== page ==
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Historic Diaries: Marquette and Joliet

Fr. Claude Dablon at Green Bay

Editor's Note:

Dablon's glowing tribute to Green Bay ranks as one of the best early descriptions of Wisconsin. Many tribes camped at Green Bay seasonally, but the area was (and still is) especially revered by the Ho-Chunk, who hold Red Banks as their place of origin. In an oral tradition passed down the generations, they recalled the visits of early Frenchmen and how they perceived these strange newcomers. You can read it here, in Turning Points in Wisconsin History.

An arpent was 192 feet; Dablon's prairies was therefore about 1000 feet across.

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[Fr. Marquette was by no means the first writer to visit Green Bay, and while he spends his time at the DePere mission, we supplement his journal account with this description by Fr. Claude Dablon, who arrived there three years earlier, in the fall of 1670. It is from the Jesuit Relations, volume 56: pages 131-134]

"The bay commonly called des Puans receives a river, in which wild fowl and fish are caught both together. Of this practice the Savages are the inventors; for, perceiving that Ducks, Teal, and other birds of that kind dive into the water in quest of the grains of wild rice to be found there toward the Autumn season, they stretch nets for them with such skill that, without counting the fish, they sometimes catch in one night as many as a hundred wild fowl. This fishing is equally pleasant and profitable; for it is a pleasure to see in a net, when it is drawn out of the water, a Duck caught side by side with a pike, and Carp entangled in the same meshes with Teal. The Savages subsist on this manna nearly three months.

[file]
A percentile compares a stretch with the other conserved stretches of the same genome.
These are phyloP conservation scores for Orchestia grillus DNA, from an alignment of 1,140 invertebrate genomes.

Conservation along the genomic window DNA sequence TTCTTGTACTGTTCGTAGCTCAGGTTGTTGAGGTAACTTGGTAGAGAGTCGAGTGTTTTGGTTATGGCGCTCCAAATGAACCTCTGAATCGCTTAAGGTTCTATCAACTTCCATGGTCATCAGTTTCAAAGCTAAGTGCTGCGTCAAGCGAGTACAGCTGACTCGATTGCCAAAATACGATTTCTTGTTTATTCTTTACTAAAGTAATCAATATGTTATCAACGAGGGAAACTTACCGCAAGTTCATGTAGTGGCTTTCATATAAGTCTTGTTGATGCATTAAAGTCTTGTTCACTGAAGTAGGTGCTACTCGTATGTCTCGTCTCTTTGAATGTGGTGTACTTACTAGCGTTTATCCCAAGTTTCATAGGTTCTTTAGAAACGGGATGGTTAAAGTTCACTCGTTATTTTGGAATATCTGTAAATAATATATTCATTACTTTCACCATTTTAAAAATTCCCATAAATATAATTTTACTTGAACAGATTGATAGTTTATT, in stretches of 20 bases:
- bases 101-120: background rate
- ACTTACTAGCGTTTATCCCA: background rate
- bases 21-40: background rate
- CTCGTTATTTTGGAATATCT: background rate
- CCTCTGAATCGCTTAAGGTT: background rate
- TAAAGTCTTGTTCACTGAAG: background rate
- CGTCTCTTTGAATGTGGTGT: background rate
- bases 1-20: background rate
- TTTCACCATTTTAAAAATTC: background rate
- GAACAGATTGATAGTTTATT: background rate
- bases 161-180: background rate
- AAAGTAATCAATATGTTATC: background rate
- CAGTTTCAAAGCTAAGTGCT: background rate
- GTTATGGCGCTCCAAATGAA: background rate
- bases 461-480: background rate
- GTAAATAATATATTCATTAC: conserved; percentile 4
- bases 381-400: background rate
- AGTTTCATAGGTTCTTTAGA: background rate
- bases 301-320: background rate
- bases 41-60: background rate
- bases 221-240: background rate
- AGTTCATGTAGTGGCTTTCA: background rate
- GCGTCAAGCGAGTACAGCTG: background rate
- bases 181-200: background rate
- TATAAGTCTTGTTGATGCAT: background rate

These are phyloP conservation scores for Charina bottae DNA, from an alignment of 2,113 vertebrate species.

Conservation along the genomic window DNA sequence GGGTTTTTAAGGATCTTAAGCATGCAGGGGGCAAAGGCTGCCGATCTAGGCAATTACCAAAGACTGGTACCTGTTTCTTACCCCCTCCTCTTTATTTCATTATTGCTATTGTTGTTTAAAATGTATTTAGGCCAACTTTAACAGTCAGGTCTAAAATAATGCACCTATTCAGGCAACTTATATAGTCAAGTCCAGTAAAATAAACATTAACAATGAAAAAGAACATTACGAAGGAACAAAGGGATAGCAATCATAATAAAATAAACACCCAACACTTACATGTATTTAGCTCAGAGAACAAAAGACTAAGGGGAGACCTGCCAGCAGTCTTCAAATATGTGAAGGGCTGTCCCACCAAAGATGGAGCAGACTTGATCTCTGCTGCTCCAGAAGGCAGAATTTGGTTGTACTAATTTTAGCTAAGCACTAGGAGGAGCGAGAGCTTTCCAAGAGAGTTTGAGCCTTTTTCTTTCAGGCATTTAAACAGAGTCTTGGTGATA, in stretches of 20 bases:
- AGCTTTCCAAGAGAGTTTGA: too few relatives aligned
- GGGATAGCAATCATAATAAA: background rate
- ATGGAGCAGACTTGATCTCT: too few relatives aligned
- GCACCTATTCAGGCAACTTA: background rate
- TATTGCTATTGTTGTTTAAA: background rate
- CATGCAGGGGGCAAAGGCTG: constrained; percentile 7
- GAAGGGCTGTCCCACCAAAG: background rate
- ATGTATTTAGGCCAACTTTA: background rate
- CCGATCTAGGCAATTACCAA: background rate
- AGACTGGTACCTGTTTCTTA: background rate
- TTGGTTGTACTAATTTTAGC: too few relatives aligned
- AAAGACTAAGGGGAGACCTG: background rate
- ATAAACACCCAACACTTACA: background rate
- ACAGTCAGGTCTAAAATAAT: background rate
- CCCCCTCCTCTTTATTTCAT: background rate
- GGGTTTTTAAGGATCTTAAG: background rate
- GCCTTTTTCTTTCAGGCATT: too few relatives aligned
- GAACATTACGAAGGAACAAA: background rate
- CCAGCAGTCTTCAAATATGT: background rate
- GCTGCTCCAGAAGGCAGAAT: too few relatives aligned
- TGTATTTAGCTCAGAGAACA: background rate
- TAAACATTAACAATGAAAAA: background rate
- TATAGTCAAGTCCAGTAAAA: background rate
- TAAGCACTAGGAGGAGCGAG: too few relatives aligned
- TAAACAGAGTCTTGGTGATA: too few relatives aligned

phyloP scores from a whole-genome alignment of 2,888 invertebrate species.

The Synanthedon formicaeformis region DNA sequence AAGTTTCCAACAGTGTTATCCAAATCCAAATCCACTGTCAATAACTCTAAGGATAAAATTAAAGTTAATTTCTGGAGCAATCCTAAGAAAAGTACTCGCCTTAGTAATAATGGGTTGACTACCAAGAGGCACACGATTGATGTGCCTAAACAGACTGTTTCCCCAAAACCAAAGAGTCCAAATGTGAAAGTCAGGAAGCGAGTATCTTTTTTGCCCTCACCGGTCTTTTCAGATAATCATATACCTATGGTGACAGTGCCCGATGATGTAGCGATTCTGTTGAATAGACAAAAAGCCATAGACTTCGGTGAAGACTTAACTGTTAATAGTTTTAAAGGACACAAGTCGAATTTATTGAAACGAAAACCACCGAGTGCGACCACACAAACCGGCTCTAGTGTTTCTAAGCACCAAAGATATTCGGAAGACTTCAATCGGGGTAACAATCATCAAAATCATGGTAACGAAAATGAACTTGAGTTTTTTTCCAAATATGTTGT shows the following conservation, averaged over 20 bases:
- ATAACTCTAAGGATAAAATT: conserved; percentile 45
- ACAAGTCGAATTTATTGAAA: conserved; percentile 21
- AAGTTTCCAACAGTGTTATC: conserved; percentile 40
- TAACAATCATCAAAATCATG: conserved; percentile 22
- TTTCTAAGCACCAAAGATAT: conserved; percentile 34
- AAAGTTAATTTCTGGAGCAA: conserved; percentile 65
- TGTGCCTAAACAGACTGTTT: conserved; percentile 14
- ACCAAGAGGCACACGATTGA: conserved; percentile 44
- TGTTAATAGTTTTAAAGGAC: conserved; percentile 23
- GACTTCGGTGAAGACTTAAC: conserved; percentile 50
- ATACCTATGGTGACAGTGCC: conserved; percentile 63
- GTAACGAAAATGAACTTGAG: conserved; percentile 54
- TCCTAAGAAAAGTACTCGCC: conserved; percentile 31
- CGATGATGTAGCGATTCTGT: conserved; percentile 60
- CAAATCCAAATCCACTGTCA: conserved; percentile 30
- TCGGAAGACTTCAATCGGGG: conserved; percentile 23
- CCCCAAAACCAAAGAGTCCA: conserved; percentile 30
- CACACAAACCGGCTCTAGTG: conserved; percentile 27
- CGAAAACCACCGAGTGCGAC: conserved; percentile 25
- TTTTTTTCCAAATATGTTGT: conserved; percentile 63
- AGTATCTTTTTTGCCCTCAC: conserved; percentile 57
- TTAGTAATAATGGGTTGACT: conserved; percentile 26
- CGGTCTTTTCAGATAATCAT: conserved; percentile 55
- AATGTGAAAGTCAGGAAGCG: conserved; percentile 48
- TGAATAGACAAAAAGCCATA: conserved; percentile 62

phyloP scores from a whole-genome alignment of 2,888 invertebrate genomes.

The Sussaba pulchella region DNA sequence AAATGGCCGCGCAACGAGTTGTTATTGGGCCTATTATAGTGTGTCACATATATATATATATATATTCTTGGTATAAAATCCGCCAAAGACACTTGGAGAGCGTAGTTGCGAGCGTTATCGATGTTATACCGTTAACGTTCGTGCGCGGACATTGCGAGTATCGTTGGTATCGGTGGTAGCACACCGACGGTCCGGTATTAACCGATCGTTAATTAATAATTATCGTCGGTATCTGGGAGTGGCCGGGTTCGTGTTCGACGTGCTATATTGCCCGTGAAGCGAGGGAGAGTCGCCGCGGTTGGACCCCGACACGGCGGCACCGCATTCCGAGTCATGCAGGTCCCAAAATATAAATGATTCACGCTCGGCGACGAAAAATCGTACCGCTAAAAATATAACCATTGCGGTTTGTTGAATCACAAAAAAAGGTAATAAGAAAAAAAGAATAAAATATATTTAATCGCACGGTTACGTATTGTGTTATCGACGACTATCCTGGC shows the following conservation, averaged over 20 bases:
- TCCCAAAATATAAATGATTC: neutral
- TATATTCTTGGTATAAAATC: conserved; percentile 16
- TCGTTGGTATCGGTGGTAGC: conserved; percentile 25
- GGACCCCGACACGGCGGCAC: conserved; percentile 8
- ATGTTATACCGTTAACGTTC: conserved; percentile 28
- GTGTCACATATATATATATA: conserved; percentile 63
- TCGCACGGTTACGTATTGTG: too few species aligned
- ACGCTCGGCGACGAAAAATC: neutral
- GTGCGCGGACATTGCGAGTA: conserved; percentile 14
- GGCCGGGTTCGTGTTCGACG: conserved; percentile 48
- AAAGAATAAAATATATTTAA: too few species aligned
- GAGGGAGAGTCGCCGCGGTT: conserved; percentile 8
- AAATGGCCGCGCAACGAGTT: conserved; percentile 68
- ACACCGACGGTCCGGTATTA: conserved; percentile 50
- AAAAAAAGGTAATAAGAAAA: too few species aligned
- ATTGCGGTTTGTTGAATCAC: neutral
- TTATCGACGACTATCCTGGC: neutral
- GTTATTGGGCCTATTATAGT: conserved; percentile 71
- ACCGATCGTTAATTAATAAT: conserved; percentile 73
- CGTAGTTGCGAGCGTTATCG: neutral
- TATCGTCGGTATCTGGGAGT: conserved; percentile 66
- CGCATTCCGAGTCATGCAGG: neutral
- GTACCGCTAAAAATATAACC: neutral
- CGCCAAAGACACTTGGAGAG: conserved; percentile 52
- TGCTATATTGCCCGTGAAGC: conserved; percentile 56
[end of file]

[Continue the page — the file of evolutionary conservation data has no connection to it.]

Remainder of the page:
"...These two kinds of fishing draw to this spot many Savages from all directions. The situation of the place contributes not a little to this result; for, bordering that river, near the spot of which we have just spoken, we see a prairie of four or five arpents in width, bounded on either side by woods of full-grown trees. And besides the grapes, plums, apples, and other fruits, which would be fairly good if the Savages had patience to let them ripen, there also grows on the prairies a kind of lime resembling that of France, but having no bitter taste — not even in its rind. The plant bearing it slightly resembles the fern.

"The Bear and the Wildcat — the latter being as large as a medium-sized dog — abound in the country; and as the woods are free from underbrush, extensive prairies are seen in the forests, and contribute to the pleasure of living there. The above-named animals, as well as the Stag, are easily hunted, — both in the woods, which are not dense, and on the river, into which the last-named animal often plunges in its course, when it is pursued, and is taken without difficulty.

"To all the advantages of this place may be added the fact of its being the great — and the only — thoroughfare for all the surrounding Nations, who maintain a constant intercourse, either in visiting or trading. Hence it was that we turned our eyes thither, with a view to placing our Chapel there in the midst of more than ten different Nations, who can furnish us over fifteen thousand souls to be instructed in the truths of Christianity. There Fathers Claude Allouez and Louis André have taken up their abode, for the purpose of laboring to save all those peoples; and, for their greater convenience in this pursuit, they have divided the work, — one devoting himself to the more remote Nations in the forests, and the other to those gathered on the shores of the bay des Puans."

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